Use of Capital Reserved Trusts and Lifetime Gifts
Estate Planning Update – Autumn 2013
Wide powers of the Family Court, extending to many opposite and same sex domestic relationships, makes it difficult to thwart a claim by a domestic partner once a breakdown of a domestic relationship has occurred or even once a domestic relationship has been established. (Binding financial agreements, while often a very useful tool, need both full disclosure of assets by, and the informed agreement and consent of, each party to the relationship.)
The same situation does not generally apply to bona fide transactions before a relationship becomes subject to family law, e.g. before the earliest threshold of 2 years cumulative cohabitation is reached, a child is born of the relationship or marriage occurs.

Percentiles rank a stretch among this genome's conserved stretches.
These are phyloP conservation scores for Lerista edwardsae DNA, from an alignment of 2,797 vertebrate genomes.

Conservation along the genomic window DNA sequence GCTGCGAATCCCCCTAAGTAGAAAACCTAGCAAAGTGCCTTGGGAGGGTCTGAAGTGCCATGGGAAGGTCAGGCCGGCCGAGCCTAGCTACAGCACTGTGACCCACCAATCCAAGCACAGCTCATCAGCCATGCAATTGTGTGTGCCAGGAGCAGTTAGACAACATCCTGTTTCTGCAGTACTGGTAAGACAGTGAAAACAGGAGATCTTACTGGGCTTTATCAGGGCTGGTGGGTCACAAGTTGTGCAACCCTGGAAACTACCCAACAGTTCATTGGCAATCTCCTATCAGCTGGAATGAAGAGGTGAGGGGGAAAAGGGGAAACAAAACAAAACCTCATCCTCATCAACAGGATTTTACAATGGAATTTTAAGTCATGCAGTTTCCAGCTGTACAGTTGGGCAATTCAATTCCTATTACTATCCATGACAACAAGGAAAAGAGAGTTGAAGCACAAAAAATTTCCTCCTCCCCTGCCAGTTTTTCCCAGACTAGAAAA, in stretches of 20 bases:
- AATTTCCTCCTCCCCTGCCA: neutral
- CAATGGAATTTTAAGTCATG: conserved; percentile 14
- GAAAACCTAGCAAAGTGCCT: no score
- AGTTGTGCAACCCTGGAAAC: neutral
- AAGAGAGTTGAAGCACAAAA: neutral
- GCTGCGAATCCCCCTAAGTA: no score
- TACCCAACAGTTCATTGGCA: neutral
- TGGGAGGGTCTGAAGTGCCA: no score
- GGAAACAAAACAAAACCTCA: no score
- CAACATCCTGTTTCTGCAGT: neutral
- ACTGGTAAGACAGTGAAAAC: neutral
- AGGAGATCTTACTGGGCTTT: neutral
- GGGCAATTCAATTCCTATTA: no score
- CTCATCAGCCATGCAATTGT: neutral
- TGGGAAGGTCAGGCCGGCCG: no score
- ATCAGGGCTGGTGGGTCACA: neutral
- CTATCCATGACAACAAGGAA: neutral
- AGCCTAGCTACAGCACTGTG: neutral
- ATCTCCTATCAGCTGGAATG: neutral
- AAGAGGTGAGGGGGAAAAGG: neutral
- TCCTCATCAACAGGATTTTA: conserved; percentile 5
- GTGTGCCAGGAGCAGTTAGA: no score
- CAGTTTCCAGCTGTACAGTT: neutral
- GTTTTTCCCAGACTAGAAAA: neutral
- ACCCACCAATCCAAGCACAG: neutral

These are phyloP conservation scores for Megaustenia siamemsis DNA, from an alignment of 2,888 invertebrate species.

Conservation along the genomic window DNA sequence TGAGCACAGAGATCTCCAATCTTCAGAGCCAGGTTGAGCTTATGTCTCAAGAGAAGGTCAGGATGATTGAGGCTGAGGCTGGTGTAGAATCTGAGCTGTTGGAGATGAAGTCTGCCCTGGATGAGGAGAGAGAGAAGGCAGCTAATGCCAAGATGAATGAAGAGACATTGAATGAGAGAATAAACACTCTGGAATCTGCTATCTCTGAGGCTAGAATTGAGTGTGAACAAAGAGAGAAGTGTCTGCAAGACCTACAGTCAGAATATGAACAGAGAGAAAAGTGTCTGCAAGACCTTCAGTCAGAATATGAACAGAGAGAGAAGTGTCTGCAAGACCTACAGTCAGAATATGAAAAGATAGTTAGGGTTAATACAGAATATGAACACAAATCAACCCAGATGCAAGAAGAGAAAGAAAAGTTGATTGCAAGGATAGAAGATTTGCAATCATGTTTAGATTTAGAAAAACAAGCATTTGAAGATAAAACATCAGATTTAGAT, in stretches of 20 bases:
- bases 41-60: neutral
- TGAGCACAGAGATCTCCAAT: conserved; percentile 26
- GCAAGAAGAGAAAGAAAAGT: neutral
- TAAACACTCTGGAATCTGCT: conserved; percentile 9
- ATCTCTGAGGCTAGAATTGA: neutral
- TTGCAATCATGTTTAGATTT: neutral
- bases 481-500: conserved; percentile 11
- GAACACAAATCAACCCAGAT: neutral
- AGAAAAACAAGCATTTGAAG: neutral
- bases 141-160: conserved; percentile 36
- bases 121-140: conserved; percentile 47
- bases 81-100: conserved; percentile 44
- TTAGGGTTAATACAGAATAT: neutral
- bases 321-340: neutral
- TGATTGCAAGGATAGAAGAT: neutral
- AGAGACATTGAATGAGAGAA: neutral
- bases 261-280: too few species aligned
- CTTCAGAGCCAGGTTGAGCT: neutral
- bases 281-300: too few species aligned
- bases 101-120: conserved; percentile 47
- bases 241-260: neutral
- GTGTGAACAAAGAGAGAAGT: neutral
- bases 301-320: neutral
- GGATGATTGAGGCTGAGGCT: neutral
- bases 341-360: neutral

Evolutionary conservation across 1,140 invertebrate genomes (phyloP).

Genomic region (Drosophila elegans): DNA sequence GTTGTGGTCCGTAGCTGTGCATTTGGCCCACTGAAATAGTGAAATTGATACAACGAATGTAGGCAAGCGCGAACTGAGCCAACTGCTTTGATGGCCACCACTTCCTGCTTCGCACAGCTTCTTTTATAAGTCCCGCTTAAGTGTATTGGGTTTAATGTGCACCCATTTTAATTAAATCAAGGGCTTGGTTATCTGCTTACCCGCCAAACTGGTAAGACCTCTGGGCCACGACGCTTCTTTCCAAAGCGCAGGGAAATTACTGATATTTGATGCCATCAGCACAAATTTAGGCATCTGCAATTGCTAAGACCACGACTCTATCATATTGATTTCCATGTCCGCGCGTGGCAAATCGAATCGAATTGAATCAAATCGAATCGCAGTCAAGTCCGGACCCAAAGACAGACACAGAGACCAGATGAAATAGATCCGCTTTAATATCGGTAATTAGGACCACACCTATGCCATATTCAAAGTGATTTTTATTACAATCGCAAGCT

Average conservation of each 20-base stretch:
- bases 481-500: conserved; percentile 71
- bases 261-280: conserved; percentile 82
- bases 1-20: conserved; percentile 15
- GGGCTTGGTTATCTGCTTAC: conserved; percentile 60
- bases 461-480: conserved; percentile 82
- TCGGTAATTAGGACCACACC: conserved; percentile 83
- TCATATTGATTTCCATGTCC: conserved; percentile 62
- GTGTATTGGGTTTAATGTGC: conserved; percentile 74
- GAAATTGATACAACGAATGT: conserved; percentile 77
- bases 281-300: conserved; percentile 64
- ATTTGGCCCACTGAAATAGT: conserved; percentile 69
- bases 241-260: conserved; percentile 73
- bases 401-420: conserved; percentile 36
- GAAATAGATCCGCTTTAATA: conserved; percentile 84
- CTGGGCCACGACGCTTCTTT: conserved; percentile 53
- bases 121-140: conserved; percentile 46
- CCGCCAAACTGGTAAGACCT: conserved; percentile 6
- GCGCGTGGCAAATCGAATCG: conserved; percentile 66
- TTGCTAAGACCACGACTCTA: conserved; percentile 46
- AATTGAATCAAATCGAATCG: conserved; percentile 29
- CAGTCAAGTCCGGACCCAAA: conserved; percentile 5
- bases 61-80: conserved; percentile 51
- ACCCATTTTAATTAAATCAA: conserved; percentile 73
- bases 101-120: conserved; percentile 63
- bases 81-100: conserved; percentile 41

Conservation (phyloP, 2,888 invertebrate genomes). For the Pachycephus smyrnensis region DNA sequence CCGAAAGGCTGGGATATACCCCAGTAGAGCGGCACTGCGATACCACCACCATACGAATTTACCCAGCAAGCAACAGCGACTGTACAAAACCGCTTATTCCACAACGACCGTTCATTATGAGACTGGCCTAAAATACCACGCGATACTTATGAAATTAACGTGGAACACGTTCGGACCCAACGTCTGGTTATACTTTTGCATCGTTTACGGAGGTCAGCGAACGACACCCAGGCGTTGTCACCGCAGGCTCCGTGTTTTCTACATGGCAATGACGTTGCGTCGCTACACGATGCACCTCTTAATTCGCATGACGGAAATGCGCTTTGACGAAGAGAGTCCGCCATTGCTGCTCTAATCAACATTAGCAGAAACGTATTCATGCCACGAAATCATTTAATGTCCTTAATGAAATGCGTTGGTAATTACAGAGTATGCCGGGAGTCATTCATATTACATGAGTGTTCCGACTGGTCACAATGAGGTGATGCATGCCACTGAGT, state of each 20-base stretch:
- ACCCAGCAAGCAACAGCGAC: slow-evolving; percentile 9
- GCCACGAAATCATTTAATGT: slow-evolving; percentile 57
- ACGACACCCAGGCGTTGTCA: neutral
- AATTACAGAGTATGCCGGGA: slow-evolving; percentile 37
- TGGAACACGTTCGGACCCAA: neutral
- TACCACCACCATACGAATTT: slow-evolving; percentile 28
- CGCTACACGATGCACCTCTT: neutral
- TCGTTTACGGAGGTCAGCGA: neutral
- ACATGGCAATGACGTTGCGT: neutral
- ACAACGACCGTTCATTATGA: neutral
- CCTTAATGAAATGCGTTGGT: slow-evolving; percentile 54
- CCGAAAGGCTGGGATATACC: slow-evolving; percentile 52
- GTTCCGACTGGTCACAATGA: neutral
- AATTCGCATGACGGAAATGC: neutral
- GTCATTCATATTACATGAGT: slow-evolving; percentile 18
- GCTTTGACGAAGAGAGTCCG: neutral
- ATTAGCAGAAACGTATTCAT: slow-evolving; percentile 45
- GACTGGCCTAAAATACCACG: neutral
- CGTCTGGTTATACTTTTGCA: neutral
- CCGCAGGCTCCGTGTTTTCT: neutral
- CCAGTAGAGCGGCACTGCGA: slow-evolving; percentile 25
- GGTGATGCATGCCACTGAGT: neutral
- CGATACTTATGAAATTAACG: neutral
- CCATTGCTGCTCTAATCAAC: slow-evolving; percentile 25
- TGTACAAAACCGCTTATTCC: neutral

This means that to minimize risks of a family law challenge, bona fide transactions need to occur prior to the relationship being subject to family law, e.g. by the transfer of assets to a trust where the capital is reserved for 3rd parties, e.g. children. Alternatively, outright gifts could be made to those 3rd parties. In both cases, it is imperative that delivery of the transfer of assets occurs, e.g. in the case of cash that assets move from the donor’s bank account to the recipient’s bank account. Where there are loans back to the donor, it is important that the loans remain enforceable, e.g. by the loans being secured against real estate via a 1st of 2nd mortgage.
It is also important to recognize that a Family Court will look at the substance, rather than the formalities of a transaction, in determining when an asset should form part of the pool of assets to be apportioned between the parties or whether the asset should be still viewed as a resource when determining apportionment of other assets.